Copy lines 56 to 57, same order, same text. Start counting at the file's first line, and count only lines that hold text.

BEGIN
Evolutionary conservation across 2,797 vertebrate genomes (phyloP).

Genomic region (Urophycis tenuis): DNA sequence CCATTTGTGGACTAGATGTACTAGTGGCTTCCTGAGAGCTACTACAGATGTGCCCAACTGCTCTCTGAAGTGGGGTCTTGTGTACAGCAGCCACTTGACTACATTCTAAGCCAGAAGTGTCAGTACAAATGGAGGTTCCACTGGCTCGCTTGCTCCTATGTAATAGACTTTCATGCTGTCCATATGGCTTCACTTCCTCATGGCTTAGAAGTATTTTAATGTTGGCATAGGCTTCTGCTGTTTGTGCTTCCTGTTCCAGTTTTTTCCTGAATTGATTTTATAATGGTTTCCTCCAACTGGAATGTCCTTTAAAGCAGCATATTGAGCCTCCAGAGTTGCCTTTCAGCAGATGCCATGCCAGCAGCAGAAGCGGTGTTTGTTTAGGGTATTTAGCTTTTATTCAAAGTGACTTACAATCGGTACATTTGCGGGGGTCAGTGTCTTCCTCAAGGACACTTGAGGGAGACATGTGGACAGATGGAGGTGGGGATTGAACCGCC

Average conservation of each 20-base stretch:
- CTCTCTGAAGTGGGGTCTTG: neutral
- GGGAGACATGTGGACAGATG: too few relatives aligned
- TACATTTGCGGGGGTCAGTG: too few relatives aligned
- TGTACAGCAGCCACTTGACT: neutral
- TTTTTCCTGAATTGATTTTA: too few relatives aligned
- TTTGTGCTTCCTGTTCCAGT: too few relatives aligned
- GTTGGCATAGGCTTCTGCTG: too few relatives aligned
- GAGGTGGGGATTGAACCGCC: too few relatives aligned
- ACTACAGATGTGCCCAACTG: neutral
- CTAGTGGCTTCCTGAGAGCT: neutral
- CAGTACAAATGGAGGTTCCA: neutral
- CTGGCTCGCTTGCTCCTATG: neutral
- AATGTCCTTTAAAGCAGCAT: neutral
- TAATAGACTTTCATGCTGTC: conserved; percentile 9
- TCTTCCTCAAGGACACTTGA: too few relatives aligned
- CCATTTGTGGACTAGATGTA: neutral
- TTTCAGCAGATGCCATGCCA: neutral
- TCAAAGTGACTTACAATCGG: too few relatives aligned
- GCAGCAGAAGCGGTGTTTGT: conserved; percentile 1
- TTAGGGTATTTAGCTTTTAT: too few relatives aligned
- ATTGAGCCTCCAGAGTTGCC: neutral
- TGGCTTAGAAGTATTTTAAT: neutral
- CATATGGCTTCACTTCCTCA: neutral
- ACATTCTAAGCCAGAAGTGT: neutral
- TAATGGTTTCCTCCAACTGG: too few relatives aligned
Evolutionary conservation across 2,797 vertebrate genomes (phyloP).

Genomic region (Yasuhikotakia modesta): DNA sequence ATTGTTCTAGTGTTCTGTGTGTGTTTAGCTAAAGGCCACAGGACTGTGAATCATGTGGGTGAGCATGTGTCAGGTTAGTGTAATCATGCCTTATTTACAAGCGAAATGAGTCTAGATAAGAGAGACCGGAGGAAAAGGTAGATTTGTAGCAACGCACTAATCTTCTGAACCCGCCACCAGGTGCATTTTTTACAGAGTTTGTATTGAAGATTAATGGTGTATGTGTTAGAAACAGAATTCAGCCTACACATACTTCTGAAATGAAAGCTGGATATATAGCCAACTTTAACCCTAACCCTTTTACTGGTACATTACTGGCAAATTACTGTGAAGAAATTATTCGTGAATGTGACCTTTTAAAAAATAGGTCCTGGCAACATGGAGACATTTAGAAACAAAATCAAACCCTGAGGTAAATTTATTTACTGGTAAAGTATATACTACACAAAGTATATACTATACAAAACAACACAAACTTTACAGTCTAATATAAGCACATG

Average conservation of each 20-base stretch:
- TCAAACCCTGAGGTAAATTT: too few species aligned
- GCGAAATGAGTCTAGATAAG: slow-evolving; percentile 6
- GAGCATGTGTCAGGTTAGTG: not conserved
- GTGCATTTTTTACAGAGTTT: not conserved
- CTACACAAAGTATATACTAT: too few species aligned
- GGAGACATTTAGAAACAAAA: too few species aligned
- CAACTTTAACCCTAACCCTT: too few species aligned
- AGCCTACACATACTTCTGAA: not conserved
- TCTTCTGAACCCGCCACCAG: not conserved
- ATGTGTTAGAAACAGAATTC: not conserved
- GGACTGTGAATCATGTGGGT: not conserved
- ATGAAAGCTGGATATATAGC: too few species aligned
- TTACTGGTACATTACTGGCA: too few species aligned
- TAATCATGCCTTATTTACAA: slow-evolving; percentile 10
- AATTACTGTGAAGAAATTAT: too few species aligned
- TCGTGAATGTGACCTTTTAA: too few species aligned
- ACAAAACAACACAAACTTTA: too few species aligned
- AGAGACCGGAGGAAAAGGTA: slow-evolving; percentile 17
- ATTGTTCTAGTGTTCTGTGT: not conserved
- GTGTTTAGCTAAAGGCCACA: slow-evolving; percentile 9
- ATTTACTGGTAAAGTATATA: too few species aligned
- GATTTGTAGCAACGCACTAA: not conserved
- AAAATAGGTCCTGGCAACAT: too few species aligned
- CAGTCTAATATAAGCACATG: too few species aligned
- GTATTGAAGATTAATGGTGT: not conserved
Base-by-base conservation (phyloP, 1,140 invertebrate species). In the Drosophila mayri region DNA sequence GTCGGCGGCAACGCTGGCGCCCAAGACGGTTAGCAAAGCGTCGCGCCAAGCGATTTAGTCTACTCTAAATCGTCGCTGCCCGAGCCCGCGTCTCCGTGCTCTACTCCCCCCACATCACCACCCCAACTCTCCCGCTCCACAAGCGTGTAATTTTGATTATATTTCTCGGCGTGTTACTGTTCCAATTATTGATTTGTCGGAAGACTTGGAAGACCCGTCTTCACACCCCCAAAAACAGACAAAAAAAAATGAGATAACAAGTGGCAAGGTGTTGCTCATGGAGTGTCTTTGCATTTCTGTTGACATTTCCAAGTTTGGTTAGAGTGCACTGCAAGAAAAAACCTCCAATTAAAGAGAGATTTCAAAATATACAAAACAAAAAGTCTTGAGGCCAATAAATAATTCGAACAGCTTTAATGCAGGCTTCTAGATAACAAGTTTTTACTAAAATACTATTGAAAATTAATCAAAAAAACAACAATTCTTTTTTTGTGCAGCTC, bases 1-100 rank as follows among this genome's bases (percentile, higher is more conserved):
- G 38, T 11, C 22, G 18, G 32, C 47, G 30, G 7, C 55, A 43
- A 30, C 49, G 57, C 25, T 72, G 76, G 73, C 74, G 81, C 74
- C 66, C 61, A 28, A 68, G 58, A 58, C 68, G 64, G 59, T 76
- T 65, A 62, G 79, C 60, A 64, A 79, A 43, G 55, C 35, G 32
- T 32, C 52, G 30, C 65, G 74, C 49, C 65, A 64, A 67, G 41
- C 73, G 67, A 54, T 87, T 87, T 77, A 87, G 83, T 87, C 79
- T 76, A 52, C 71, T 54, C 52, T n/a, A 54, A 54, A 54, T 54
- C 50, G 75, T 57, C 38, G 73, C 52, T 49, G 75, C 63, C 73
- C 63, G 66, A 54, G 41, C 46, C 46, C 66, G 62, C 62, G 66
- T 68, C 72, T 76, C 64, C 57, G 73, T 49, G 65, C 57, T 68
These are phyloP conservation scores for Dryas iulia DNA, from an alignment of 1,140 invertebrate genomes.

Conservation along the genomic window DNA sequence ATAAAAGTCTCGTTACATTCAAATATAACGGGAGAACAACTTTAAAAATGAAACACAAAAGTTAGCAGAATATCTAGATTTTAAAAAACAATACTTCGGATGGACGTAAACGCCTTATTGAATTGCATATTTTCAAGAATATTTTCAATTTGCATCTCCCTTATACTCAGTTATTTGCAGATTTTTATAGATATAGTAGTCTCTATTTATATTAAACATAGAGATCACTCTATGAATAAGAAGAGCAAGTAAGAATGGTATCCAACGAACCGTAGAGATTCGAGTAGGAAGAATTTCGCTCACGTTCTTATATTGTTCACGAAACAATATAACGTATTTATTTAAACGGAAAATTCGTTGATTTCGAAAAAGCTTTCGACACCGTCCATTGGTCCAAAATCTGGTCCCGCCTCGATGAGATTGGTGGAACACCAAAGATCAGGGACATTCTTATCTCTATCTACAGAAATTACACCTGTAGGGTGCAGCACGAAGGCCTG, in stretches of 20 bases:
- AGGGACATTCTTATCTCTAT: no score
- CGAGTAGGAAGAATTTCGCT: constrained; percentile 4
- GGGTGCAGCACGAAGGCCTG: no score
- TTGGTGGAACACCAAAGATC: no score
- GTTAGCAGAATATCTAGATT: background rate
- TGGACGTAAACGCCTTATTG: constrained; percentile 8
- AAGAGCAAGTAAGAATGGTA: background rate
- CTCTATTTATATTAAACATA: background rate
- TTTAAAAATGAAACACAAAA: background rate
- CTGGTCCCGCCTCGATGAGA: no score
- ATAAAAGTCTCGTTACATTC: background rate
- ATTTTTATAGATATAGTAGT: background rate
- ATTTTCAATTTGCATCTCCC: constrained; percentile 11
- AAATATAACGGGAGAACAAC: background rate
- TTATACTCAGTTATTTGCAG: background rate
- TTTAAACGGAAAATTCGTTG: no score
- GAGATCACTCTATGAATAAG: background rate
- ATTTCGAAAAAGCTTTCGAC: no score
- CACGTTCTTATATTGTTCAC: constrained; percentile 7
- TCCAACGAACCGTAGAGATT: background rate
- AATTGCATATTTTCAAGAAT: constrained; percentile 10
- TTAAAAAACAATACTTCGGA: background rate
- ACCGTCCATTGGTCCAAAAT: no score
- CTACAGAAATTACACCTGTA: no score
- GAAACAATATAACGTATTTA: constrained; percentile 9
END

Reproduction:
- GTATTGAAGATTAATGGTGT: not conserved
Base-by-base conservation (phyloP, 1,140 invertebrate species). In the Drosophila mayri region DNA sequence GTCGGCGGCAACGCTGGCGCCCAAGACGGTTAGCAAAGCGTCGCGCCAAGCGATTTAGTCTACTCTAAATCGTCGCTGCCCGAGCCCGCGTCTCCGTGCTCTACTCCCCCCACATCACCACCCCAACTCTCCCGCTCCACAAGCGTGTAATTTTGATTATATTTCTCGGCGTGTTACTGTTCCAATTATTGATTTGTCGGAAGACTTGGAAGACCCGTCTTCACACCCCCAAAAACAGACAAAAAAAAATGAGATAACAAGTGGCAAGGTGTTGCTCATGGAGTGTCTTTGCATTTCTGTTGACATTTCCAAGTTTGGTTAGAGTGCACTGCAAGAAAAAACCTCCAATTAAAGAGAGATTTCAAAATATACAAAACAAAAAGTCTTGAGGCCAATAAATAATTCGAACAGCTTTAATGCAGGCTTCTAGATAACAAGTTTTTACTAAAATACTATTGAAAATTAATCAAAAAAACAACAATTCTTTTTTTGTGCAGCTC, bases 1-100 rank as follows among this genome's bases (percentile, higher is more conserved):